I have always been interested in electronics engineering ingenuity used to solve “impossible” problems. One such problem was the task of deciphering the German Army’s most secret transmissions during WWII via a German teletype machine that was codenamed Tunny (that’s what the British called tuna). The SZ40 was one such cipher machine used as a teleprinter attachment.
The German SZ40 cipher machine (Image courtesy of Stanford University, Reference 2)
Due to a keying mistake made by a German operator on an SZ40 in 1941, the details of which the British have never revealed, the cryptographers were able to determine that the German machine had wheels with variable pin settings, plus that there were 12 of these wheels, the sizes of the wheels (which were in essence the number of variable pin settings on each) were 23, 26, 29, 31, and a continued progression. They also were able to determine that the rotors moved in relation to one another as a message was enciphered. This was the first of two things that helped change the course of the war.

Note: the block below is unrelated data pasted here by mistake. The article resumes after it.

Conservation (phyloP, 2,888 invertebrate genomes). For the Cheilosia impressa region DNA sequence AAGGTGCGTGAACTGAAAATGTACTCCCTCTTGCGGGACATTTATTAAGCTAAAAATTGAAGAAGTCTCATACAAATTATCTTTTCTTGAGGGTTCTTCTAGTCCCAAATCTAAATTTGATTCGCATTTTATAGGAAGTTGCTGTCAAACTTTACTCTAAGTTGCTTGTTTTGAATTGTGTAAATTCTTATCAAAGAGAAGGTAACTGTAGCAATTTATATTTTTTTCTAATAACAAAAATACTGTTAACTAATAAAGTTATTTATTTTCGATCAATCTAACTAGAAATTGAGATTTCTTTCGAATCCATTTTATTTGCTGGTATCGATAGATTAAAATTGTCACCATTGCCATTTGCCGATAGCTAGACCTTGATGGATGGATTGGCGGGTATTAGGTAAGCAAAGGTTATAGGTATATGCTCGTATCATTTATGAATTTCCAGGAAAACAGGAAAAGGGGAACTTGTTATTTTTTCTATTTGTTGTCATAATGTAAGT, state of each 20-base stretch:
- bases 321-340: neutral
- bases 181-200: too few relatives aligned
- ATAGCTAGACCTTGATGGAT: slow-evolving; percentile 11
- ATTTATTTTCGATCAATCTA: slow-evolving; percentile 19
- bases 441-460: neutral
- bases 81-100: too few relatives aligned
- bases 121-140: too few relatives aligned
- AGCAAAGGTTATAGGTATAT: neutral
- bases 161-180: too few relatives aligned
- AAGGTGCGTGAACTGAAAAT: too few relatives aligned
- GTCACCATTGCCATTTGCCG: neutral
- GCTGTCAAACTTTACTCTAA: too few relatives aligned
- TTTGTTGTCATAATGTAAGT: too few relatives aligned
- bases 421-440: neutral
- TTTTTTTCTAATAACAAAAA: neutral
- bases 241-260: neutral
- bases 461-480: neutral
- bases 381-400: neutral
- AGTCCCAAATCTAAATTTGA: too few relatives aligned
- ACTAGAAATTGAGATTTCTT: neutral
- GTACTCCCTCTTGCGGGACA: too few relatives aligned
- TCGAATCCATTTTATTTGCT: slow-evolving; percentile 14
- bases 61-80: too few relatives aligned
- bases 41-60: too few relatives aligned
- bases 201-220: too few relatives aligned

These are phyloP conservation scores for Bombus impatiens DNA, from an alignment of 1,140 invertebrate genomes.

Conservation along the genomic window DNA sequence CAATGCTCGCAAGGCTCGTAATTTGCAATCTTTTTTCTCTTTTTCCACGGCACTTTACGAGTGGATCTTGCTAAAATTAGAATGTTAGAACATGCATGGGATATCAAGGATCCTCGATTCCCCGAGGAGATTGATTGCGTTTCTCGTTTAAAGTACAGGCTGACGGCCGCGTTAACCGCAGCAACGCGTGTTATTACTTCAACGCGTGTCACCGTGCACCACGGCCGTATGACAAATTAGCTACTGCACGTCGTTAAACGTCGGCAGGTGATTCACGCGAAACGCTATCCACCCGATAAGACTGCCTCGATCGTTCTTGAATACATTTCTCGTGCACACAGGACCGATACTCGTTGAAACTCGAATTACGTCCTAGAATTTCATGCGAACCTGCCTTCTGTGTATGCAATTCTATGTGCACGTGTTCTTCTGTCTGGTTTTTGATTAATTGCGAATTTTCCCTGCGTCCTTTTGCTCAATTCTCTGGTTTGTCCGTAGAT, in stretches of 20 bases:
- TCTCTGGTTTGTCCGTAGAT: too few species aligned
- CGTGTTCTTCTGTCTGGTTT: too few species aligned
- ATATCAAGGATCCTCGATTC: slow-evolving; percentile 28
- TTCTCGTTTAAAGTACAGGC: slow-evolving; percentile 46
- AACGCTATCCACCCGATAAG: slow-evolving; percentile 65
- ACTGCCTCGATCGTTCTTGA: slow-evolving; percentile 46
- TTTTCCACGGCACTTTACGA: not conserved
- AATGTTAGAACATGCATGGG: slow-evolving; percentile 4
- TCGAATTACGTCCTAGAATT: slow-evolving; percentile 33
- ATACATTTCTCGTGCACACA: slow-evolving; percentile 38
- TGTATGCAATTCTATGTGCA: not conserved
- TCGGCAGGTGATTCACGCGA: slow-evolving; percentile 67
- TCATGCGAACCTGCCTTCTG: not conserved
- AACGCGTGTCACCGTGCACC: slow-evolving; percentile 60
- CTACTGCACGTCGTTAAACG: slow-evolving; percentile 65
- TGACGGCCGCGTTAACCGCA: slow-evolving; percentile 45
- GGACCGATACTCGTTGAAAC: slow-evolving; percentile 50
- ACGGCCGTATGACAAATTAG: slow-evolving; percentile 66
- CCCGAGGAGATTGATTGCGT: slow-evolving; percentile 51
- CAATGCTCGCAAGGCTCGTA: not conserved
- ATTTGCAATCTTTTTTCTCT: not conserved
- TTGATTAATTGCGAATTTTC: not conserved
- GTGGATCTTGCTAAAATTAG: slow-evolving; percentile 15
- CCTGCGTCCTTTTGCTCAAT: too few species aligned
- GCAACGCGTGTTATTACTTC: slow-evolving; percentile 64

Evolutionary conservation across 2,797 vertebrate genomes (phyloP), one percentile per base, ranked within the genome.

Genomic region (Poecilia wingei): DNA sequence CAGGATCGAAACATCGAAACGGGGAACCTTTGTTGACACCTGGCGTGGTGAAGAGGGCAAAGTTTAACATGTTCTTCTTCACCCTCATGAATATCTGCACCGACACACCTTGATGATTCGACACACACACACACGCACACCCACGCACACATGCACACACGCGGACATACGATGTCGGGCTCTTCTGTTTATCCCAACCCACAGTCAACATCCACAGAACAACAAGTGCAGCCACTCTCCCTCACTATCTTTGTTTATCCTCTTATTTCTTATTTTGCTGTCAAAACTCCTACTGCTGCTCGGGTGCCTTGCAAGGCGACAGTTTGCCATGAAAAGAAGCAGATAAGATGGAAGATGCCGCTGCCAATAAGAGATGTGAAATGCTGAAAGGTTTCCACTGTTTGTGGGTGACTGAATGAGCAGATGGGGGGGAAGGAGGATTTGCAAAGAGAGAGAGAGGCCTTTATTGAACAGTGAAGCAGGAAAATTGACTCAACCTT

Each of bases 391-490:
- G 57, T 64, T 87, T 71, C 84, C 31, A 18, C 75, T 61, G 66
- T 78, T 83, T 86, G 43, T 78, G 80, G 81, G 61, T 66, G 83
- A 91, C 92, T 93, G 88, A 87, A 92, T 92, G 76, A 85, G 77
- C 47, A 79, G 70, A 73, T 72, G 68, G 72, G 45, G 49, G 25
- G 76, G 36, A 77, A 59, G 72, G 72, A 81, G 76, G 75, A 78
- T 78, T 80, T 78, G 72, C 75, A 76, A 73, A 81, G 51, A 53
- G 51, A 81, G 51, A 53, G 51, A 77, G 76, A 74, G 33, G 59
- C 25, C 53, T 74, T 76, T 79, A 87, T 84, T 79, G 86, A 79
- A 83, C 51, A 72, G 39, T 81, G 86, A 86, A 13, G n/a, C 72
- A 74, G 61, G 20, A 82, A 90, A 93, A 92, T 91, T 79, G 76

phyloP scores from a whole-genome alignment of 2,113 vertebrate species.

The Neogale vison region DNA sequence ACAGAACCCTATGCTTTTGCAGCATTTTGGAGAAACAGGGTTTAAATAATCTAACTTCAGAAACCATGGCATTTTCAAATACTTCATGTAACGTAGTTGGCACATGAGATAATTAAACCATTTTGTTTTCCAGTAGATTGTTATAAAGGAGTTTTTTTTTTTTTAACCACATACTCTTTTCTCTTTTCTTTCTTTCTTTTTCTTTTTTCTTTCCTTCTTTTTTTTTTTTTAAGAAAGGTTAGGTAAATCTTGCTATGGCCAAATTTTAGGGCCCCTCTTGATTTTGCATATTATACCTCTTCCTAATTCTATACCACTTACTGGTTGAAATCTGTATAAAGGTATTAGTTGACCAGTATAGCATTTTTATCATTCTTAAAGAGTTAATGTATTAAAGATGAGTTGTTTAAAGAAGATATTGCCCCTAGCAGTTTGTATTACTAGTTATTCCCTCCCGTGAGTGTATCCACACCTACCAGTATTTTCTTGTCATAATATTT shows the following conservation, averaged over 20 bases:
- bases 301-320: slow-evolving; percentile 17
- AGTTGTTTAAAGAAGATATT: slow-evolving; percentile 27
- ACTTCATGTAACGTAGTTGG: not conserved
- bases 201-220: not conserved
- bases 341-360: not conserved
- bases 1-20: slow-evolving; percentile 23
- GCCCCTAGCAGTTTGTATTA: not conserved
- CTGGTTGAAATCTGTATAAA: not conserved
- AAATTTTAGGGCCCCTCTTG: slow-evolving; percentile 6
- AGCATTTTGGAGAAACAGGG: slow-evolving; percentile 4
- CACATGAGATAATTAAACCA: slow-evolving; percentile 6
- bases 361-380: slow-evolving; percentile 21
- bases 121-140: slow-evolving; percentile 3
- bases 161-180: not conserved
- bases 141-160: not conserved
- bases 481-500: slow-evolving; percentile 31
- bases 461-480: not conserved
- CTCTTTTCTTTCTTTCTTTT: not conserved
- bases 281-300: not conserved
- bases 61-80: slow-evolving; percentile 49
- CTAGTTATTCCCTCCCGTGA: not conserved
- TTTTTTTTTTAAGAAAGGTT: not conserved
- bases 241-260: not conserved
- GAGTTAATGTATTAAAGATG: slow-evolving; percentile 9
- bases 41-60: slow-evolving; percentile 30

The second one was that in order to decipher the SZ40, they needed a very fast rate of operation in a British cryptanalysis machine which was not presently available in the mechanical devices used in order to determine the patterns around the circumferences of all 12 wheels in the SZ40 at a particular point in time since the Germans were regularly changing the pin-setting patterns. After that, they would need to figure out the settings of the wheels at the beginning of the message. Maxwell Newman, a 45 year-old mathematician from the University of Cambridge, was chosen to head up the effort to break the German teletype traffic.
That same year, 1943, work was in progress on Colossus, a high-speed programmable machine. Thomas H. Flowers was the chief engineer on the Colossus project, who had been looking into how he could use